Deeply regrettable

By John Nash at Country Squire Magazine.

At the end of November, the BBC, our nation’s very own 5th column and bastion of national self-hatred, announced with glee that “Jamaica is considering whether to seek compensation from a wealthy Conservative MP for his family’s historical role in slavery” – a role from 400 years ago.

For those who have been hiding incommunicado in a covid bunker for some time and thus unaware, the treasure hunt called “Black Lives Matter” has given birth to a new form of the game called “reparations lotto” in which greedy black people who have never been slaves try to sue rich white people who have never owned any.

According to the BBC’s ovary-waving, token-studded irrelevance, Jamaica’s interest was apparently “stimulated by reports in the UK press”, a stimulation that is hardly needed and not surprising – in 2020 and 2021, the Guardian published a couple of weaselly articles that included the following tiny gems of journalistic rabbit-droppings:

“Richard Grosvenor Plunkett-Ernle-Erle-Drax, the Conservative MP for South Dorset,…lives in the palatial Grade I-listed Charborough House…Gilded life…extremely wealthy… Drax fortune…But for all his wealth and power, there is a dark shadow hanging over Richard Drax… his family’s historical links with slavery in the plantations of the West Indies”.

Richard Drax quite properly says his family’s historical role in the slave trade was “deeply, deeply regrettable”. I am sure it is now, but not at the time. Quite overlooked is the fact that his brave, pioneering ancestors cleared some Barbados jungle in the 1620’s and experimented with growing and processing sugar, a pretty impressive feat of enterprise back then, around the time of the Mayflower sailing, and thirty years before Britain defeated the Spanish in the area.

Showing all the wisdom of any modern tank-chaser, Martyn Day of Leigh Day, the lawyers who pursued baseless claims against British troops in Iraq, reportedly said of the claim, “the case against Mr Drax is undoubtedly a tough one”. Well understated, Martyn old son – there is the little matter of  ex post facto criminalisation to consider and Article 7 of the European Convention on Human Rights that says:

“No one shall be held guilty of any criminal offence on account of any act or omission which did not constitute a criminal offence under national or international law at the time when it was committed”.

Still, that won’t put a pack of hungry legal beagles off if a defendant has a huge pile of wonga that smells like pedigree chump. In today’s world, blame easily trumps that old fashioned concept called truth every time and, as it says in the Bible or somewhere, “Where there’s blame there’s a claim”. A nod is as good as a blink to a blind horse and blame is much easier to invent than truth.  Nod, nod, wink, wink, say no more.

It got me thinking.

First, Africans have been selling their neighbours as slaves since before recorded history – so slavery was more or less normal around the world at that time, even for Africans. When the penny dropped that slaves were, in fact, people and not just “things”, Britain became the world leader in attempting to banish slavery and we used our navy to persuade many other countries to follow – in fact, Britain spent such a huge amount on paying compensation to slave owners to free slaves, we only finished paying it all off in 2015. You read that right – 2015.  Not that we get much thanks, mind.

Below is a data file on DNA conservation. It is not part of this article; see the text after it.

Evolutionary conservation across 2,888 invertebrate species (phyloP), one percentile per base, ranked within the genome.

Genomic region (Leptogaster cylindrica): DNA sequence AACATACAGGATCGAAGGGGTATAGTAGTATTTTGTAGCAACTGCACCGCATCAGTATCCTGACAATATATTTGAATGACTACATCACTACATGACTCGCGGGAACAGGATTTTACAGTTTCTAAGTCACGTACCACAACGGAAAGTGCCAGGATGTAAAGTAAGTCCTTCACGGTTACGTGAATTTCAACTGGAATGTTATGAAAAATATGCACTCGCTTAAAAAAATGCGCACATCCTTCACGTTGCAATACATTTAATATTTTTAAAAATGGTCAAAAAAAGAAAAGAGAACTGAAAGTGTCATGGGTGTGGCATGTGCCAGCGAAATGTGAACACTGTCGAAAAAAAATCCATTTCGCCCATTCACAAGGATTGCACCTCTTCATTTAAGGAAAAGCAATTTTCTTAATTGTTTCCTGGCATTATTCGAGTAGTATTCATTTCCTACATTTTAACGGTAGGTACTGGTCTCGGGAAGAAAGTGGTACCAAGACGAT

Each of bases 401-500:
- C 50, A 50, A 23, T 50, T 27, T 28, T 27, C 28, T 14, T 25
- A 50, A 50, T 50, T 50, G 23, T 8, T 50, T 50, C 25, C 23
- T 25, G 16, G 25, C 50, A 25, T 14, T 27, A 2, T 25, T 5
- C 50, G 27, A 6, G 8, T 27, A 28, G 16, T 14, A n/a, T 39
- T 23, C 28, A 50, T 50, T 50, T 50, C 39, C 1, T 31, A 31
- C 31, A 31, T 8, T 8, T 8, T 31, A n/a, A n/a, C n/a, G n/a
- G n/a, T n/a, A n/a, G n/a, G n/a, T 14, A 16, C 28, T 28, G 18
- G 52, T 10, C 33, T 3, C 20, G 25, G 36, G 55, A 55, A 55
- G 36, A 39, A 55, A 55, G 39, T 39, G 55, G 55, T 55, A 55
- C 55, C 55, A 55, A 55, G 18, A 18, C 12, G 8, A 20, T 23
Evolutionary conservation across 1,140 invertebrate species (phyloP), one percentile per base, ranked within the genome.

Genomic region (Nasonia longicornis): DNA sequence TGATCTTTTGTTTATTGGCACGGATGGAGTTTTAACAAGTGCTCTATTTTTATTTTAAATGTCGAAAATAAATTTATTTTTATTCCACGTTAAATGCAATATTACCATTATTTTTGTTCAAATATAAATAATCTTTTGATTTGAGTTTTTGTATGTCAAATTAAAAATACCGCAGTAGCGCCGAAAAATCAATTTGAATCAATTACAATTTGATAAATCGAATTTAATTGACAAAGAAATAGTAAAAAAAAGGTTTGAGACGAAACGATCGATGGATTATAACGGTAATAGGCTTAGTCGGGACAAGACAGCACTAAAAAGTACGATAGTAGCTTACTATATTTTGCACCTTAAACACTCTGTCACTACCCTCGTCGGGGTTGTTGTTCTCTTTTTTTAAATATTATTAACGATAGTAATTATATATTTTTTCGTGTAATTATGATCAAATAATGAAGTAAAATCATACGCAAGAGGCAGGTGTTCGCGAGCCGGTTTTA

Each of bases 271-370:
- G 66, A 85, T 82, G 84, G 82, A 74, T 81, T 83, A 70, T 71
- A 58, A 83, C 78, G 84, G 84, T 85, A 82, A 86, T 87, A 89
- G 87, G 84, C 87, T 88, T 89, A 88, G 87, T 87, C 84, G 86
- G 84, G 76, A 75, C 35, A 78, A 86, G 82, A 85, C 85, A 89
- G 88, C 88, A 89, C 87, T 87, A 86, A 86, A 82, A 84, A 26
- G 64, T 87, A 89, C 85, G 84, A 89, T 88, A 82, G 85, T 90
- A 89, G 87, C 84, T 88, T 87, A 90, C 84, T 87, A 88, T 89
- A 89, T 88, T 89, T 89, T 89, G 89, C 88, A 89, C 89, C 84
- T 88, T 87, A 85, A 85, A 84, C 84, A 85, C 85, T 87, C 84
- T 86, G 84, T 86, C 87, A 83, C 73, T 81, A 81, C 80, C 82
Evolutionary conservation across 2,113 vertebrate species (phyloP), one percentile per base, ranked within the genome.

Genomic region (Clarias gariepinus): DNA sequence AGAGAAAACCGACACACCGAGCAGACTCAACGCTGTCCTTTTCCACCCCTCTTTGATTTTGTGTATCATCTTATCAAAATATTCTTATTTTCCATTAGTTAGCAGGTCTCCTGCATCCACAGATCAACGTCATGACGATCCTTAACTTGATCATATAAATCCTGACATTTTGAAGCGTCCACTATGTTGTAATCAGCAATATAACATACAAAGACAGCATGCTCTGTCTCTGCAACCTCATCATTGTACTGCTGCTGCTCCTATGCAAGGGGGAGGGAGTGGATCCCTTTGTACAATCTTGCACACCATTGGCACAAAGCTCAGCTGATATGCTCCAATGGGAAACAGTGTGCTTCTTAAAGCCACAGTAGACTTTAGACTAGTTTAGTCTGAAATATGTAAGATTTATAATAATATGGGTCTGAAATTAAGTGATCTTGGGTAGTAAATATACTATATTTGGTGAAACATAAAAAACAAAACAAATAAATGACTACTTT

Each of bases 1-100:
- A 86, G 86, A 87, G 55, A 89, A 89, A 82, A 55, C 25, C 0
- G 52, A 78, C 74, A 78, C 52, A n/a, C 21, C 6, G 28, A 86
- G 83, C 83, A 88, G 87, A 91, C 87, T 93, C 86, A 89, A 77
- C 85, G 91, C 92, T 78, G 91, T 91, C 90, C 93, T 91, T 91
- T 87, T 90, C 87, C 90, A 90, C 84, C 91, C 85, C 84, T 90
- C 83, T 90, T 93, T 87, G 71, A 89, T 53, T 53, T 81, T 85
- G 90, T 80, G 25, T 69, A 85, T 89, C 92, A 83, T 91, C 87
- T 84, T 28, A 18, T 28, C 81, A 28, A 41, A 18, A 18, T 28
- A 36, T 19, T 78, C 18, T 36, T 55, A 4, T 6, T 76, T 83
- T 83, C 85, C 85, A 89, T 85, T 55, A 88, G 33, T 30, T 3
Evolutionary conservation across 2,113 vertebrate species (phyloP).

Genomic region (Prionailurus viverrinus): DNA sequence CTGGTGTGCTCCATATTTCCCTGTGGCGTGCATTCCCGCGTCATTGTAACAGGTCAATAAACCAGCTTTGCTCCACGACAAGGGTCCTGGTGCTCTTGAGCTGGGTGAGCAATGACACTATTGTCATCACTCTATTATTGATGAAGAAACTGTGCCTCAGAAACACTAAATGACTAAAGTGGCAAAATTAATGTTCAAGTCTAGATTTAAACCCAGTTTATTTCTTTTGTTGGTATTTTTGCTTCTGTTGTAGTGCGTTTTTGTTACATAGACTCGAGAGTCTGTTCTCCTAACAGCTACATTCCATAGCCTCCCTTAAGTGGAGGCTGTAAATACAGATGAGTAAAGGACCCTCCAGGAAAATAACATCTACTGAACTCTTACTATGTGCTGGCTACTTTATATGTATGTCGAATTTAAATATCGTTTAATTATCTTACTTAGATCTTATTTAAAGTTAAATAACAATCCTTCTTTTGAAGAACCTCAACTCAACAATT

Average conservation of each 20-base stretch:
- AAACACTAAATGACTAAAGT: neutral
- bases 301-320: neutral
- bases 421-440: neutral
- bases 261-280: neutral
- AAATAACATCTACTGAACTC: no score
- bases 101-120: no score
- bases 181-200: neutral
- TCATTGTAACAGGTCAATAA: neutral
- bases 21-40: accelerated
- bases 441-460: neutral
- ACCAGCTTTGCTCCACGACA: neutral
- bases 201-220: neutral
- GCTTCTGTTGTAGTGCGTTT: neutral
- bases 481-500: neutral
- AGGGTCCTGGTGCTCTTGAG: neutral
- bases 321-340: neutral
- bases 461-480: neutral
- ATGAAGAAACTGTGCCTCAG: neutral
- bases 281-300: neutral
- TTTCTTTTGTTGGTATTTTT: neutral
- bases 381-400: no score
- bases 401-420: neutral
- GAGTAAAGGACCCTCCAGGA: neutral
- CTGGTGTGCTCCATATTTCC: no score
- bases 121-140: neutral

These slavery compensation claims tend to overlook the fact that the slaves carted off to the Caribbean were actually kidnapped and sold as property by other Africans to the traders in a continuation of centuries of trade. It was Africans who took away their freedom. Slavers were mere accessories after the fact. Whole series of kingdoms such as the Ashanti Kingdom existed in a permanent state of warfare in order to generate enough “prisoners of war” to sell to the slave traders and as many slaves were sent north across the Sahara and west across the Indian Ocean as were sent to the Americas, so good luck suing the Egyptians or Saudis as well. In truth, without British prohibition enforcement, Africans would still be selling each other in their equatorial Garden of Eden, a subject I will finger in a moment.

May I also suggest that, if restitution is imperative, you give the West Indies back to the Arawak people, the original indigenous owners.  There are still plenty of their descendants living around the northern parts of South America and a DNA test will establish entitlement.

People of African slave descent shouldn’t really point at historical UK. They should better start with today’s current problem – according to the Global Slavery Index, at least 40 million people are still slaves these days, and (oops) modern slavery is worst in Africa, followed by the Asia and the Pacific region. Just saying…..

I’ll bet the 40 million modern slaves don’t get to join in the annual United Nations’ International Day for Remembrance of the Slave Trade and its Abolition on August 23rd every year. Like most UN undertakings, the celebration is a tad premature, in their case.

So, Jamaicans, if you want to start mining compensation somewhere, why not start with Africa? Take my advice and phone your lawyer now – just don’t mention the batteries in your phone, using cobalt, a mineral largely mined in the Democratic Republic of Congo, where it is estimated that around 35,000 children are working in mines to extract cobalt. You see, a human rights activist involved in a legal case on behalf of those young African slaves, in Africa, had to flee the country for fear of death. It seems when the lawsuits go the other way, Africans can sometimes be a little edgy.

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